Bug 30424 - Generalization of vipw(8) to lock pwdb while being edited by a script
Summary: Generalization of vipw(8) to lock pwdb while being edited by a script
Status: Open
Alias: None
Product: Base System
Classification: Unclassified
Component: bin (show other bugs)
Version: 4.3-STABLE
Hardware: Any Any
: Normal Affects Only Me
Assignee: freebsd-bugs (Nobody)
URL:
Keywords:
Depends on:
Blocks:
 
Reported: 2001-09-07 23:40 UTC by alan
Modified: 2018-01-03 05:13 UTC (History)
0 users

See Also:


Attachments
file.diff (3.78 KB, patch)
2001-09-07 23:40 UTC, alan
no flags Details | Diff
smime.p7s (5.13 KB, application/pkcs7-signature)
2010-07-30 01:39 UTC, alan
no flags Details

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Description alan 2001-09-07 23:40:01 UTC
	I have scripts to update accounts, and need to have the password
	file locked while they run to avoid having a user change their
	password at the same time and losing one of the updates.  Since
	vipw already does most of what needs to be done, I've modified it
	so that when invoked as "pw_lock", instead of running vi, it runs
	the specified command, but still does all the locking and database
	updating.

How-To-Repeat: 	N/A
Comment 1 Peter Pentchev 2001-09-08 09:08:06 UTC
On Fri, Sep 07, 2001 at 03:34:37PM -0700, alan@batie.org wrote:
> 
> >Number:         30424
> >Category:       bin
> >Synopsis:       Generalization of vipw to lock pwdb while being edited by a script
> >Originator:     Alan Batie
> >Release:        FreeBSD 4.3-STABLE i386
> >Organization:
> RainDrop Laboratories
> >Environment:
> System: FreeBSD aggie.rdrop.com 4.3-STABLE FreeBSD 4.3-STABLE #3: Wed Sep 5 13:36:38 PDT 2001 root@aggie.rdrop.com:/usr/src/freebsd/sys/compile/AGORA i386
> 
> 
> >Description:
> 	I have scripts to update accounts, and need to have the password
> 	file locked while they run to avoid having a user change their
> 	password at the same time and losing one of the updates.  Since
> 	vipw already does most of what needs to be done, I've modified it
> 	so that when invoked as "pw_lock", instead of running vi, it runs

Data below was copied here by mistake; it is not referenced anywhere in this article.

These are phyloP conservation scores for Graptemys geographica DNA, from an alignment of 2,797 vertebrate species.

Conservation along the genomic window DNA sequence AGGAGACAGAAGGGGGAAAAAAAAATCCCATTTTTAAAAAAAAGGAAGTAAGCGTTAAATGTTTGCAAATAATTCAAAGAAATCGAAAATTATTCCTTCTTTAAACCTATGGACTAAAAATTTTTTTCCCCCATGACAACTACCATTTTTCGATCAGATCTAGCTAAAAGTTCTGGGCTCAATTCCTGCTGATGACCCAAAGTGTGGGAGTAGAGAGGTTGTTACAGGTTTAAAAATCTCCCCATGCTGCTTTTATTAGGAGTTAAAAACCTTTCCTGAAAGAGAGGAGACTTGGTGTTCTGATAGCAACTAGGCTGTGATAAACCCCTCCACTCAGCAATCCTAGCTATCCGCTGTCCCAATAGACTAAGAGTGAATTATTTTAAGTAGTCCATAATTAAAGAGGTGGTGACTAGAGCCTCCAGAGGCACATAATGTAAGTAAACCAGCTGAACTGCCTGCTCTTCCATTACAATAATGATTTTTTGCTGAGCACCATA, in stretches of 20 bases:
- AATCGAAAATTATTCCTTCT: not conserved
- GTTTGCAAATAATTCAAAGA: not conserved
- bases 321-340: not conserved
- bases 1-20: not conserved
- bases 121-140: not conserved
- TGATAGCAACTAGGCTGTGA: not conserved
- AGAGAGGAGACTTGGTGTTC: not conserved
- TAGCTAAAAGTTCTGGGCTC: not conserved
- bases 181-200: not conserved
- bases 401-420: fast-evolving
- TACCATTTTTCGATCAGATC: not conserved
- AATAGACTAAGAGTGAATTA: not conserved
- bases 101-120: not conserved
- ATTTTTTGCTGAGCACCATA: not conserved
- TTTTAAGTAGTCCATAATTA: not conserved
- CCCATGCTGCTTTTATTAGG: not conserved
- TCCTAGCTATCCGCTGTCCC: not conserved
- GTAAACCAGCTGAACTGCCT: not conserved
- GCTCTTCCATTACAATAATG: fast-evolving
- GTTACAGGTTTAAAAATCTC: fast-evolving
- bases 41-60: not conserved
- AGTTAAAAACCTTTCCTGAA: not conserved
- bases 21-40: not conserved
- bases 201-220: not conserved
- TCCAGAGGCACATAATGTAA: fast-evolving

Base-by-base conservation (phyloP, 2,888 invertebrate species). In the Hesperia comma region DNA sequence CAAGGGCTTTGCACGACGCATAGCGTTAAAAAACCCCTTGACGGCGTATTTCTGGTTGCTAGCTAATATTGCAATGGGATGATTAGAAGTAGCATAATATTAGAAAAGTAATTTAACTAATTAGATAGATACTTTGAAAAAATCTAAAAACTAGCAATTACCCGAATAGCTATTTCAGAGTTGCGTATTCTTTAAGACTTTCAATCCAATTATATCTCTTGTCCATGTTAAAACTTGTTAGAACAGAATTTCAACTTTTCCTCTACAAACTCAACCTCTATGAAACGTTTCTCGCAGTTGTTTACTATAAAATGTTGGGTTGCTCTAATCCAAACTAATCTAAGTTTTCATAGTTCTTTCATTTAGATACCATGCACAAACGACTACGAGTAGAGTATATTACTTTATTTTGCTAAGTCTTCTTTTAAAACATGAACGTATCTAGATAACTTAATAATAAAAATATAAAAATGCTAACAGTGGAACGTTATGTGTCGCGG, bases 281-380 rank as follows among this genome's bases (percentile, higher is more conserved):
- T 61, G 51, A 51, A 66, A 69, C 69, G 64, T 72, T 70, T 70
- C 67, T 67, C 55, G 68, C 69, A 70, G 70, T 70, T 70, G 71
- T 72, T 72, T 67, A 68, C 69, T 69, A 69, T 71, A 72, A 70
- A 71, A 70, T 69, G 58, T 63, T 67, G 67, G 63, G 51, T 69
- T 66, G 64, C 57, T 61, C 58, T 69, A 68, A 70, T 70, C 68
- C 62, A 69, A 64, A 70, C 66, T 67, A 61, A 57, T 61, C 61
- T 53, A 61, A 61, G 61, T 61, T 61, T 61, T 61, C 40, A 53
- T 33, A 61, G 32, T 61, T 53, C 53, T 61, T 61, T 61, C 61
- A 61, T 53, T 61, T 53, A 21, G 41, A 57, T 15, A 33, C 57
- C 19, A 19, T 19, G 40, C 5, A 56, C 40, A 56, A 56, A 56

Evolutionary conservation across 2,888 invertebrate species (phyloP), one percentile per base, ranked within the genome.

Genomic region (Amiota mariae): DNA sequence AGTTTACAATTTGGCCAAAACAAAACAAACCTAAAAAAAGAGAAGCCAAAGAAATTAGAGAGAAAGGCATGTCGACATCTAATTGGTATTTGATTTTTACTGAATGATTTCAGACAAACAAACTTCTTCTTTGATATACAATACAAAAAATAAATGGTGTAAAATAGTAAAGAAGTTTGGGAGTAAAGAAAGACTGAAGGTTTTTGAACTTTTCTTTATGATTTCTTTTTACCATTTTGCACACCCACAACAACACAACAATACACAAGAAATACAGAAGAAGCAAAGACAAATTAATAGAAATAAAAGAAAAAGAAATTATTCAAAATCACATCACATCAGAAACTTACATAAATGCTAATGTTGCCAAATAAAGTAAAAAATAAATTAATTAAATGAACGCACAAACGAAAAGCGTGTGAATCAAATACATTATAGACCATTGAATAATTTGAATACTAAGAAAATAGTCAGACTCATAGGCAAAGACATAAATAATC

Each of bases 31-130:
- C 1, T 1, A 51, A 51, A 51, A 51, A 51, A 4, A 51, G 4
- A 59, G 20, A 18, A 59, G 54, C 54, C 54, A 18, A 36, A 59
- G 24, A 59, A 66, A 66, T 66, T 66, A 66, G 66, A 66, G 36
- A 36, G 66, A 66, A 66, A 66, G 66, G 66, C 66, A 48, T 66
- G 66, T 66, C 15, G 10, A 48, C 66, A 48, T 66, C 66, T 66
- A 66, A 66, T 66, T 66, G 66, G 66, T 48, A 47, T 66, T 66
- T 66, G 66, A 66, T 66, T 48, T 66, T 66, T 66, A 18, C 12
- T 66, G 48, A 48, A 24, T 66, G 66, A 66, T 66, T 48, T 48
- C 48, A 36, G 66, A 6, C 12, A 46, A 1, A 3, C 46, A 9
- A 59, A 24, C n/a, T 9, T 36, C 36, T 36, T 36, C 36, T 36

> 	the specified command, but still does all the locking and database
> 	updating.

Good idea!

[snip]
> + 	if (!(pid = vfork())) {
> + 		execl(argv[0], progname, tempname, (char *)NULL);
> + 		warn("Command '%s' failed", argv[0]);
> + 		pw_error((char *)NULL, 0, 0);
> + 	}

I think you should check pid for -1 here, though..

> ***************
> *** 83,88 ****
> --- 85,95 ----
>   at very large sites could take several minutes.  Until this update
>   is completed, the password file is unavailable for other updates
>   and the new information is not available to programs.
> + .Pp
> + If invoked as
> + .Nm pw_lock
> + , the user database ...

This might be written better as

If invoked as
.Nm pw_lock ,
the user database ...

Other than that, good work!

G'luck,
Peter

-- 
If there were no counterfactuals, this sentence would not have been paradoxical.
Comment 2 Jilles Tjoelker freebsd_committer 2010-07-30 00:50:55 UTC
Is there any reason you need a special option in vipw(8) to run (in
effect) a different editor, when temporarily changing the EDITOR
environment variable would do the same?

Also, the pw(8) utility may be useful, allowing various modifications to
the passwd database more easily.

-- 
Jilles Tjoelker
Comment 3 alan 2010-07-30 01:39:30 UTC
On 7/29/10 4:50 PM, Jilles Tjoelker wrote:
> Is there any reason you need a special option in vipw(8) to run (in
> effect) a different editor, when temporarily changing the EDITOR
> environment variable would do the same?
> 
> Also, the pw(8) utility may be useful, allowing various modifications to
> the passwd database more easily.


Those would have been (and, yes, were available) useful alternatives 9
years ago ;-)

The EDITOR hack makes me nervous for gettings args and stdin to the
script, though I'm pretty sure they would work; pw is probably the
"right" solution to the problem I was solving, though it's inefficient:
I was (actually, still am --- that script is still in use) reading in
the password file, making several updates to it in memory, then writing
it back out.  We're talking numbers you can count on fingers and toes
though, so efficiency really isn't a factor in this case, though it's
conceivable.  Well, I'm not sure an application where it would be a
factor *is* conceivable, and any setup that large would probably be
using a db backend of some sort, but still, that's the sort of operation
where pw_lock is useful, and it's trivial to support.
Comment 4 Eitan Adler freebsd_committer freebsd_triage 2017-12-31 08:00:35 UTC
For bugs matching the following criteria:

Status: In Progress Changed: (is less than) 2014-06-01

Reset to default assignee and clear in-progress tags.

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